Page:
Minimum Wage Laws Cause Unemployment

The traditional economic take on the minimum wage is that it causes unemployment. If the law says that an employer must either pay a man $7 an hour or nothing, and the man is only worth $5 an hour to the employer, then he will pay him nothing, and the man may go jobless. Many people are skeptical of this line of reasoning. After all, the U.S. recent raised the minimum wage from $5.25 an hour to $7.15 an hour, and it’s not like unemployment is terribly high right now.

Okay, bad example. The truth is that while the theoretical case against the minimum wage is sound, it can be hard to test the theory empirically by looking at the U.S. because minimum wages here tend to be low enough as to only apply to a small portion of the population (around 3%). Given that the minimum wage applies to so few workers – and the fact that market wage for even those workers is probably not far off the legal minimum – its not surprising that whatever effect minimum wage laws have on unemployment tends to get obscured by larger trends in the economy.

The picture is different if we take a worldwide perspective rather than confining ourselves to looking at the U.S.

In absolute terms the U.S. minimum wage is fairly high. According to economic theory, however, what matters is not the nominal level of the minimum wage, but how much and how often that wage diverges from market rates. A minimum wage of $1, for example, would not be expected to have any real impact on unemployment in the U.S., because even in the absence of such a law few if any workers would take a job for that amount. By contrast, there are many places in the world where a $1 an hour minimum wage would be extremely high, and we would expect a larger effect on unemployment in that case.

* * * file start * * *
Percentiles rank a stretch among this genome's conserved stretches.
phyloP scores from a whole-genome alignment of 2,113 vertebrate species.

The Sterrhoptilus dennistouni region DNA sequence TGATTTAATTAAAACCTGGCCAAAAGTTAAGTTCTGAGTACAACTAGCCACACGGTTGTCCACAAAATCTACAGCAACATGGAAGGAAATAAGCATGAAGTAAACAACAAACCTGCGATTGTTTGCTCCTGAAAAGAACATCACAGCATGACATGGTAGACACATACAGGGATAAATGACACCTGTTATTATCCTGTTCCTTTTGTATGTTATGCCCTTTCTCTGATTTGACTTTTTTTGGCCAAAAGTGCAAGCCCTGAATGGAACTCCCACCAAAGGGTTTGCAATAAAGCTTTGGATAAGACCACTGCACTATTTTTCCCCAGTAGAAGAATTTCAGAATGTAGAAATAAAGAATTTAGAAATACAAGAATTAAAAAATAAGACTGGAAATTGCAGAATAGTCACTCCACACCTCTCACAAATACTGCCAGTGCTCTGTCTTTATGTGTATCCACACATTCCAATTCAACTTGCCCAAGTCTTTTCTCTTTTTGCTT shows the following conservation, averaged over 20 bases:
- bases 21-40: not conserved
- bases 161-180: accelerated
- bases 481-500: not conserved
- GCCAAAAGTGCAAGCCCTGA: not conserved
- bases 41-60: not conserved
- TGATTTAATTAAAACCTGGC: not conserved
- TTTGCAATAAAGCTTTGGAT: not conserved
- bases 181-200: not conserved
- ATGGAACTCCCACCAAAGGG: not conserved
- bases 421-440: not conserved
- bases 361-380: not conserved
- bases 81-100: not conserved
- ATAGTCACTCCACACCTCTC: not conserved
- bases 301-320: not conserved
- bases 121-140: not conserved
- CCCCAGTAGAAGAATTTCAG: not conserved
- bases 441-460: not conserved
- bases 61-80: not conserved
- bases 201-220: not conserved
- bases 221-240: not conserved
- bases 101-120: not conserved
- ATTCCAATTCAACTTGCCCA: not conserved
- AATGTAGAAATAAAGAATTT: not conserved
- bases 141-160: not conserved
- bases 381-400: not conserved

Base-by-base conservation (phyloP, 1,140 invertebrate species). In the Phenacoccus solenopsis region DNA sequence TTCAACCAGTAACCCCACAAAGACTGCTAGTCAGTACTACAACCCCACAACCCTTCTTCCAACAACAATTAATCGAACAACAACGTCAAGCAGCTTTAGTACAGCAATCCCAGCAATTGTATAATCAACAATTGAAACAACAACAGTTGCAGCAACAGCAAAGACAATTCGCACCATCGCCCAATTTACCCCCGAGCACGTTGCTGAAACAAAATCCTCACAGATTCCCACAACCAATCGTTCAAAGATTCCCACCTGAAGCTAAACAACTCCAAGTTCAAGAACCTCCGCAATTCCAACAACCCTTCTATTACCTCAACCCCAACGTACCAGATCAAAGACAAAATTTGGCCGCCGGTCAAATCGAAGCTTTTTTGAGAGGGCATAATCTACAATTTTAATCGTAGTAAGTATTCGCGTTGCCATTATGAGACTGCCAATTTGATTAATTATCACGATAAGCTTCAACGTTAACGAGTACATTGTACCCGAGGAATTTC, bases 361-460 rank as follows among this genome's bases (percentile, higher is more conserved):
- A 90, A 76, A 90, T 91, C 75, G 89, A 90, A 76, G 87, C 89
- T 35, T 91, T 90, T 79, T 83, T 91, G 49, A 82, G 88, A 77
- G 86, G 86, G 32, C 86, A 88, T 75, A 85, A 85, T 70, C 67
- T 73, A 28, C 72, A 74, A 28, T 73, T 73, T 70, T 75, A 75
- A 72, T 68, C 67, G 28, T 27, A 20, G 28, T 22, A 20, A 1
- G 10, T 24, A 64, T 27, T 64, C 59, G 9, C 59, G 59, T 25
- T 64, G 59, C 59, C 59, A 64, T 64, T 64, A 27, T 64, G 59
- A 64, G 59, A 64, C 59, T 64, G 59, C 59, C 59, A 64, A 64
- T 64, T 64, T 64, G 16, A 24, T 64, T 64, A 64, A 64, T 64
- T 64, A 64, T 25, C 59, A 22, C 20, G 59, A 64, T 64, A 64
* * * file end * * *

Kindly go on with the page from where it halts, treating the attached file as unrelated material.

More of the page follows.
To test this, I compared Wikipedia’s list of countries by unemployment rate with the level of each country’s minimum wage as a percentage of GDP (which serves as a proxy for the relative value of the wage for that society). As the chart above shows, economic theory holds up pretty well.

We get the same result if we look at a country’s labor market freedom (as determined by the Index of Economic Freedom). This ranking is based on more than just the minimum wage – it also includes other labor market regulations such as restrictions on the ability of an employer to fire workers – but economic theory predicts that many of these other regulations will also tend to increase unemployment:

As John Adams famously said, a man is entitled to his own opinions, but not his own facts. And the facts seems to indicate that higher minimum wage laws are associated with higher levels of unemployment, exactly as classical economics would predict.

9 Responses to Minimum Wage Laws Cause Unemployment

  1. Mike Petrik says:

    In some quarters it is better to be unemployed at a “living” wage than employed at an inadequate one. It is a matter of moral principle that is supported by highly intelligent interpretations of CST.

  2. Zach says: